On your GPU+drivers with this technique, your best bet to speed up those clear passes with this technique is probably to either: 1) reduce your screen resolution, 2) reduce your MSAA sample count (e.g. 8->4->2), or both! If you do this and see a roughly linear change in perf w.r.t. the number of pixels or samples you’re writing, then you’re likely fill limited.


By the way, if this low-end AMD GPU is switchable between an integrated Intel GPU, and you’re running Windows, set the Power Plan to High Performance to prefer the AMD. But even then, I wouldn’t expect much from this.

I would be sure to test it on an mid- or high-end NVidia discrete GPU, and a mid- or high-end AMD discrete GPU if you have one. That is, a GPU add-on card with its own high-speed GDDR memory, memory bus, and GPU cores.

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Another idea for you…

Rather than doing those 8 “clear” passes at the top of your frame “every frame” to seed the stencil buffer values…

What you might do instead is, on init, just do these 8 stencil “clear” passes in some saved stencil buffer (e.g. to an MSAA renderbuffer or MSAA texture attached to FBO #1). And then at the start of each frame, just copy that saved stencil buffer over to the stencil buffer for the FBO (call this FBO #2) that you’re rendering to this frame to initialize it. This should at least reduce those 8 fullscreen write passes every frame down to 1 pass.

For best perf, you may want to make the internal format of this saved renderbuffer or texture GL_DEPTH24_STENCIL8, as that tends to be accelerated.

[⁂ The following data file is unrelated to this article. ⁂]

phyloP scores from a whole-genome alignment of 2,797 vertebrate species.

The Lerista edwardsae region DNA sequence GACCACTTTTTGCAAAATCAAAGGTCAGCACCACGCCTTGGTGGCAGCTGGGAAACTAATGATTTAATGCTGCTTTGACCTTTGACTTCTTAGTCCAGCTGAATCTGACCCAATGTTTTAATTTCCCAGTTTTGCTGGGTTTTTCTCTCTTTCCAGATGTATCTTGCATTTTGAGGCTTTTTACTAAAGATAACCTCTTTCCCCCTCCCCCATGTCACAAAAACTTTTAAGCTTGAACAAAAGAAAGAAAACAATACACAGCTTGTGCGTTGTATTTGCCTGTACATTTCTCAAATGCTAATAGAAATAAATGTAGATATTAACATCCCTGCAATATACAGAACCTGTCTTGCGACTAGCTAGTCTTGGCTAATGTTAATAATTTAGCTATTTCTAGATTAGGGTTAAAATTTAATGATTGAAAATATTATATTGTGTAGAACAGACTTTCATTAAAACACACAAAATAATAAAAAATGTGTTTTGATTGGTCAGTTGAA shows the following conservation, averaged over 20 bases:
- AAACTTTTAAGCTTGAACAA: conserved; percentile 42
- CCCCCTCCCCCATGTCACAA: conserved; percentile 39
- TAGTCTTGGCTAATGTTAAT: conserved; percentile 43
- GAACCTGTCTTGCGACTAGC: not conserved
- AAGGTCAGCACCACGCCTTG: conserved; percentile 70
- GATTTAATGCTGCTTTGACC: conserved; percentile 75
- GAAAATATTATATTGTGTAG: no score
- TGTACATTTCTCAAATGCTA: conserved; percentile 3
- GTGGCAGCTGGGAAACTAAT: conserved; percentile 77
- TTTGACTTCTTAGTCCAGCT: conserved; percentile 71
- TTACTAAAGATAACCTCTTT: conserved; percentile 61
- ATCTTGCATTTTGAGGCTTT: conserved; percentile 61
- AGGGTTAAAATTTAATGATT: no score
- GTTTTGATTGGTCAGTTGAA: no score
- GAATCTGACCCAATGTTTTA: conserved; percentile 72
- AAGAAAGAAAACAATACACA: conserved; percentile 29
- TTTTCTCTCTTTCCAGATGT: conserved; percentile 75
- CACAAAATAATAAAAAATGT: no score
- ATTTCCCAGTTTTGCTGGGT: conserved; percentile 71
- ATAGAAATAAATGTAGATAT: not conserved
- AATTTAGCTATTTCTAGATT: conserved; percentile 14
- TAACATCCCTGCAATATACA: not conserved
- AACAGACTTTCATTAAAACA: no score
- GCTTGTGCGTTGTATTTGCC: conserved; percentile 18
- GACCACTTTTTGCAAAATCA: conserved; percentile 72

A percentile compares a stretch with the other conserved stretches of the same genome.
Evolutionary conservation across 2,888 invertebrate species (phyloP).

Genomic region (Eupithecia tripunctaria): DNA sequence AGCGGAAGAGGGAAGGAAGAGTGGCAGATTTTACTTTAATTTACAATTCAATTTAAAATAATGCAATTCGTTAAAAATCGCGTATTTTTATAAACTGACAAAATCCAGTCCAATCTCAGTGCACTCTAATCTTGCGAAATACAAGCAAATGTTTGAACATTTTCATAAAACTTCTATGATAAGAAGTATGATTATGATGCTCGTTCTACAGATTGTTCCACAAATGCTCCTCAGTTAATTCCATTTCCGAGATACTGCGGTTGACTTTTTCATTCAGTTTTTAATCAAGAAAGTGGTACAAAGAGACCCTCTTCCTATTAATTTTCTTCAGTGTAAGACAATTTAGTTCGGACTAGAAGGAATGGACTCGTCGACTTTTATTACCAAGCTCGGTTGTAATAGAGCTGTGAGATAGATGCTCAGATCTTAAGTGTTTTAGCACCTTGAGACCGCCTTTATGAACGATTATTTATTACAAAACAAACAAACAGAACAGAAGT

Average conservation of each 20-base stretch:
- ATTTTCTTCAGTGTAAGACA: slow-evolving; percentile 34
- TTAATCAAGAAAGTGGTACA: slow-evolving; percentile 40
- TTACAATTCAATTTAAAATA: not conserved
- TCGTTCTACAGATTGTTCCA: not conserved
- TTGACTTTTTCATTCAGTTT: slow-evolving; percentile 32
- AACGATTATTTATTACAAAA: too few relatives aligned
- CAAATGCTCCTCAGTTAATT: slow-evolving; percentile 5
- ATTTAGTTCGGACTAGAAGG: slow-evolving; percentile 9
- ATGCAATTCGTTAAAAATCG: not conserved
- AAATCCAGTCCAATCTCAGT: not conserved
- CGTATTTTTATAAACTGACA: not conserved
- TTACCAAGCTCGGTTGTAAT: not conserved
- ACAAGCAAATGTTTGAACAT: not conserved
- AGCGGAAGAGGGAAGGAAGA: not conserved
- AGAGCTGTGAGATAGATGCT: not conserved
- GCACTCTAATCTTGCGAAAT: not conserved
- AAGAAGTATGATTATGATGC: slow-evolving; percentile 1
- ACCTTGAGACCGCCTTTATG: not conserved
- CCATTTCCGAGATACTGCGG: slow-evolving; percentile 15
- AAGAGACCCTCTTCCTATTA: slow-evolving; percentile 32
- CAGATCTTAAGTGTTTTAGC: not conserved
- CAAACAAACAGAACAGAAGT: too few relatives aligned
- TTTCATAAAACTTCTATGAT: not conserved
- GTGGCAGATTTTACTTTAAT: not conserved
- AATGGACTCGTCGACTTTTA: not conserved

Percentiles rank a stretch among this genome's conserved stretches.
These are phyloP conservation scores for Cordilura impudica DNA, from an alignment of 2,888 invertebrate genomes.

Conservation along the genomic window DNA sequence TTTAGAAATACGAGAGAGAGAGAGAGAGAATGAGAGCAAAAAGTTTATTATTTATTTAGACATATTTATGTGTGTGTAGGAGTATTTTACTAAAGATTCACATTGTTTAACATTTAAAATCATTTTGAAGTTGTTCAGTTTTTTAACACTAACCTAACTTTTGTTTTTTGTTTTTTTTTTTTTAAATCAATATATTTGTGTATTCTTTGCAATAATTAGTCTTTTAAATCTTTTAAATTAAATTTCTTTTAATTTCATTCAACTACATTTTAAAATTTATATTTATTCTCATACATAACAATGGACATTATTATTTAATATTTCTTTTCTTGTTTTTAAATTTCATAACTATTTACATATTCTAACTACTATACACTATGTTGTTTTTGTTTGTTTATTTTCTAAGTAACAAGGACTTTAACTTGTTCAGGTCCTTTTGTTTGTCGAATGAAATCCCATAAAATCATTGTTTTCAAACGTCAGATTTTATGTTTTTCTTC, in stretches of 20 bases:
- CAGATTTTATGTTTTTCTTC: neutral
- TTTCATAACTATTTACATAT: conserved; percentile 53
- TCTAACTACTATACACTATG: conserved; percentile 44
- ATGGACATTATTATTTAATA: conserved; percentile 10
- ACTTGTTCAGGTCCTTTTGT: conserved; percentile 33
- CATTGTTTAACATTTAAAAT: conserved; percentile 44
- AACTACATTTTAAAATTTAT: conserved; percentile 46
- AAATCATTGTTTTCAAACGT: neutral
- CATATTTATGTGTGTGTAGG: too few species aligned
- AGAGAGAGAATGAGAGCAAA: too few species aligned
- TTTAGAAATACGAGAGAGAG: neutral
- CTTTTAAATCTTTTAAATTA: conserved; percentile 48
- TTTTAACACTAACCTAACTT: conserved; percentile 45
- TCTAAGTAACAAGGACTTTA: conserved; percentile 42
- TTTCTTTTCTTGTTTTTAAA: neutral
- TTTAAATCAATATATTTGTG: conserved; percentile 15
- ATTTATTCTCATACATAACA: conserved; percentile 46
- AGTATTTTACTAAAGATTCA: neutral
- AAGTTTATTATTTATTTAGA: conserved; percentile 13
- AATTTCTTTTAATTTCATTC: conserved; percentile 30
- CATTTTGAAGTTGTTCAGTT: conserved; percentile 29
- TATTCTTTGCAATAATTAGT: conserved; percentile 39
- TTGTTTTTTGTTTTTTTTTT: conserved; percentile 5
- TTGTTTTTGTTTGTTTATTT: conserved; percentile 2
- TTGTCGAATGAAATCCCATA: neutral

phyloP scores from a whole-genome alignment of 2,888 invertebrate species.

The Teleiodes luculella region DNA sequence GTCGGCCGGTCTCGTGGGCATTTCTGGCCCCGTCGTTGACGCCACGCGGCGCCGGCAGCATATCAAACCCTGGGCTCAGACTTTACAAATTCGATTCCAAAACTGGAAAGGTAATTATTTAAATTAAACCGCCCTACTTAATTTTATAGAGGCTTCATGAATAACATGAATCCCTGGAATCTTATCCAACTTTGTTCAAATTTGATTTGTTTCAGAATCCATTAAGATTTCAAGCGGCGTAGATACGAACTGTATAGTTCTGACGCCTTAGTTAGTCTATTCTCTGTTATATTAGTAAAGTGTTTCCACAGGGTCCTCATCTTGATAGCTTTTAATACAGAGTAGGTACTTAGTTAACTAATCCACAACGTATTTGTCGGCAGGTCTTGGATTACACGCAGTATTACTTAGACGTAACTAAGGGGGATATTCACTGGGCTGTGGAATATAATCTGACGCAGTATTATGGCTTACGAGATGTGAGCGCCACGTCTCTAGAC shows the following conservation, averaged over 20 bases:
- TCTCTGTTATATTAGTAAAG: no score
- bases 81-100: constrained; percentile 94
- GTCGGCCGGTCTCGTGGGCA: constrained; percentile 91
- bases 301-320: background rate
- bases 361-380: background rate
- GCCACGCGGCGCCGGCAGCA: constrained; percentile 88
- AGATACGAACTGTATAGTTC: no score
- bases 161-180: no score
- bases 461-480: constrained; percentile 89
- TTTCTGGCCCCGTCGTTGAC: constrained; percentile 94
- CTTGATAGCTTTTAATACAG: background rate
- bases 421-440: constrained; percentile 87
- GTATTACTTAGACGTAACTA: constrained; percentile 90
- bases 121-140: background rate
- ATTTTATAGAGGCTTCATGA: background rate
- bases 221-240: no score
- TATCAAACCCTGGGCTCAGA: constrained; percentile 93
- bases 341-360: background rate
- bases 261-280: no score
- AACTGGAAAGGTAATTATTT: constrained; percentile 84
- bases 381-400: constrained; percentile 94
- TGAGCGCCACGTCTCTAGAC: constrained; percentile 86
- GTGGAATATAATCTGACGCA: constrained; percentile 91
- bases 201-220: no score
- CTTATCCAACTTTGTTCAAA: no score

There are a couple ways you can do this copy, glBlitFramebuffer() being one of them. Just use the method that’s fastest on your GPU+driver.

I really appreciate your answer, thanks.

I tried both, of course I obtain better performance but due to my application purpose I cannot reduce the resolution and with only 2 MSAA samples I loose important “transparent” fragments.
I know, it’s a trade off between performance and quality :frowning:

Yes, I always test my application with High Performance in my AMD settings.

Interesting update.
For sure MSAA is slowing down my application but I found out that also texelFetch instruction in my fragment shader has responsibility in it:

uniform sampler2DMS depth;
vec4 c0 = texelFetch(depth, ivec2(TexCoords * texSize), 0);  //  subsample 0

sampler2DMS depth is coming from my FBO and it is created as:

GLuint m_nDepthId;
glGenTextures(1, &m_nDepthId);
glBindTexture(GL_TEXTURE_2D_MULTISAMPLE, m_nDepthId);
glTexImage2DMultisample(GL_TEXTURE_2D_MULTISAMPLE, 8, GL_DEPTH24_STENCIL8, m_nWidth, m_nHeight, GL_TRUE);
glFramebufferTexture2D(GL_FRAMEBUFFER, GL_DEPTH_STENCIL_ATTACHMENT, GL_TEXTURE_2D_MULTISAMPLE, m_nDepthId, 0);//here I add the multisample depth-stencil to my FBO and the FBO is completed successfully

I think texelFetch is performing a conversion from the internal depth-stencil format to vec4.
In fact if I perform the same texelFetch but for “normal” sampler2DMS texture, with rgba format, I obtain improvements.

Yes, this is really interesting, thanks. I will try it for sure.
Silly, question, I don’t understand if it is possible to use glBlitFramebuffer operation also for MSAA stencil. Can you clarify the this operation for MSAA or add other methods that I can test?
Thanks :smiley:

Sure. Something like:

glBindFramebuffer( GL_READ_FRAMEBUFFER, fbo1 );
glBindFramebuffer( GL_DRAW_FRAMEBUFFER, fbo2 );
glBlitFrameBuffer( 0,0,w,y, 0,0,w,h, 
                   GL_NEAREST );

As I recall, you can copy from MSAA to MSAA so long as the formats match and the src and dest rectangles are the same size. But I’ve not actually tried that. See Framebuffer#Blitting in the OpenGL wiki.

Alternatively, you can use glBlitNamedFramebuffer() (from DSA). This avoids having to explicitly bind the framebuffers to the context to do the blit.

Also, you might check out glCopyImageSubData() for an alternate copy method. I haven’t dug into it to be sure it supports MSAA and/or depth+stencil formats, but it might. If it does, it may not be as efficient as it supports format conversions between the source and dest internal formats if they differ. However, there may be a fast path provided for when the formats match.

Those are just two ideas.